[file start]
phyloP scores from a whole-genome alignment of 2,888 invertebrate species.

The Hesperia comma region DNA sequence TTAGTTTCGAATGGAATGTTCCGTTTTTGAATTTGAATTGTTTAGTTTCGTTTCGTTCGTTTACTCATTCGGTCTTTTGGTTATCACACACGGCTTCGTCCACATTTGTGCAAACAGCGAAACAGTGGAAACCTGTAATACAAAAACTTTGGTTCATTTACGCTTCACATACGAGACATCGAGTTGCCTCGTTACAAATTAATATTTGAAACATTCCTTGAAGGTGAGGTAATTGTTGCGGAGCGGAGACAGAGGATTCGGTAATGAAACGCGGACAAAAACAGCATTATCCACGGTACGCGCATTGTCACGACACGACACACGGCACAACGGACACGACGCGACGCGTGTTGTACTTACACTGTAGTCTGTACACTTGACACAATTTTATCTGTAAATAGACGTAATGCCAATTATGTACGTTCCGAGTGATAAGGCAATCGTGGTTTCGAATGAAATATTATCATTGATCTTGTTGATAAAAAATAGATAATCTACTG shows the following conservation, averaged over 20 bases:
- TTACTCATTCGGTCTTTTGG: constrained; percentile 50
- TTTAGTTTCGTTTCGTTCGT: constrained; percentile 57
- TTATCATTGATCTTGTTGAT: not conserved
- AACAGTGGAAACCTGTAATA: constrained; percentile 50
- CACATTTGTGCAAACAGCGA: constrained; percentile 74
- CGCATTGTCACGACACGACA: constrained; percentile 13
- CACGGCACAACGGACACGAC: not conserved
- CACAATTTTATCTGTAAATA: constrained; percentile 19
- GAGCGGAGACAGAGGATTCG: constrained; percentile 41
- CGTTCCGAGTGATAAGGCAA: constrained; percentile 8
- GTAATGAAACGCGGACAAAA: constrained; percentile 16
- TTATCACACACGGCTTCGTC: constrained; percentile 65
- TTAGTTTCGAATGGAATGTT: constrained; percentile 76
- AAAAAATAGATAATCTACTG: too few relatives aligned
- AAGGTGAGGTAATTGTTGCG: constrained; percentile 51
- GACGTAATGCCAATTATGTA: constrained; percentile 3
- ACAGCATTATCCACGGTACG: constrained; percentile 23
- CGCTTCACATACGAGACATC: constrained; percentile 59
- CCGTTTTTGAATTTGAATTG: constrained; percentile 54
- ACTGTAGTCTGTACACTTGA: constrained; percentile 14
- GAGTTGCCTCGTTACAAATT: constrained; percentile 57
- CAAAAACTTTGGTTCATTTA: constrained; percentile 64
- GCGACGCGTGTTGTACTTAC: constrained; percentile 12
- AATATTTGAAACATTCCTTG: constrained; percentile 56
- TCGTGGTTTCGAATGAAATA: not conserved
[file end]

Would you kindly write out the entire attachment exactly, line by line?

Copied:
phyloP scores from a whole-genome alignment of 2,888 invertebrate species.

The Hesperia comma region DNA sequence TTAGTTTCGAATGGAATGTTCCGTTTTTGAATTTGAATTGTTTAGTTTCGTTTCGTTCGTTTACTCATTCGGTCTTTTGGTTATCACACACGGCTTCGTCCACATTTGTGCAAACAGCGAAACAGTGGAAACCTGTAATACAAAAACTTTGGTTCATTTACGCTTCACATACGAGACATCGAGTTGCCTCGTTACAAATTAATATTTGAAACATTCCTTGAAGGTGAGGTAATTGTTGCGGAGCGGAGACAGAGGATTCGGTAATGAAACGCGGACAAAAACAGCATTATCCACGGTACGCGCATTGTCACGACACGACACACGGCACAACGGACACGACGCGACGCGTGTTGTACTTACACTGTAGTCTGTACACTTGACACAATTTTATCTGTAAATAGACGTAATGCCAATTATGTACGTTCCGAGTGATAAGGCAATCGTGGTTTCGAATGAAATATTATCATTGATCTTGTTGATAAAAAATAGATAATCTACTG shows the following conservation, averaged over 20 bases:
- TTACTCATTCGGTCTTTTGG: constrained; percentile 50
- TTTAGTTTCGTTTCGTTCGT: constrained; percentile 57
- TTATCATTGATCTTGTTGAT: not conserved
- AACAGTGGAAACCTGTAATA: constrained; percentile 50
- CACATTTGTGCAAACAGCGA: constrained; percentile 74
- CGCATTGTCACGACACGACA: constrained; percentile 13
- CACGGCACAACGGACACGAC: not conserved
- CACAATTTTATCTGTAAATA: constrained; percentile 19
- GAGCGGAGACAGAGGATTCG: constrained; percentile 41
- CGTTCCGAGTGATAAGGCAA: constrained; percentile 8
- GTAATGAAACGCGGACAAAA: constrained; percentile 16
- TTATCACACACGGCTTCGTC: constrained; percentile 65
- TTAGTTTCGAATGGAATGTT: constrained; percentile 76
- AAAAAATAGATAATCTACTG: too few relatives aligned
- AAGGTGAGGTAATTGTTGCG: constrained; percentile 51
- GACGTAATGCCAATTATGTA: constrained; percentile 3
- ACAGCATTATCCACGGTACG: constrained; percentile 23
- CGCTTCACATACGAGACATC: constrained; percentile 59
- CCGTTTTTGAATTTGAATTG: constrained; percentile 54
- ACTGTAGTCTGTACACTTGA: constrained; percentile 14
- GAGTTGCCTCGTTACAAATT: constrained; percentile 57
- CAAAAACTTTGGTTCATTTA: constrained; percentile 64
- GCGACGCGTGTTGTACTTAC: constrained; percentile 12
- AATATTTGAAACATTCCTTG: constrained; percentile 56
- TCGTGGTTTCGAATGAAATA: not conserved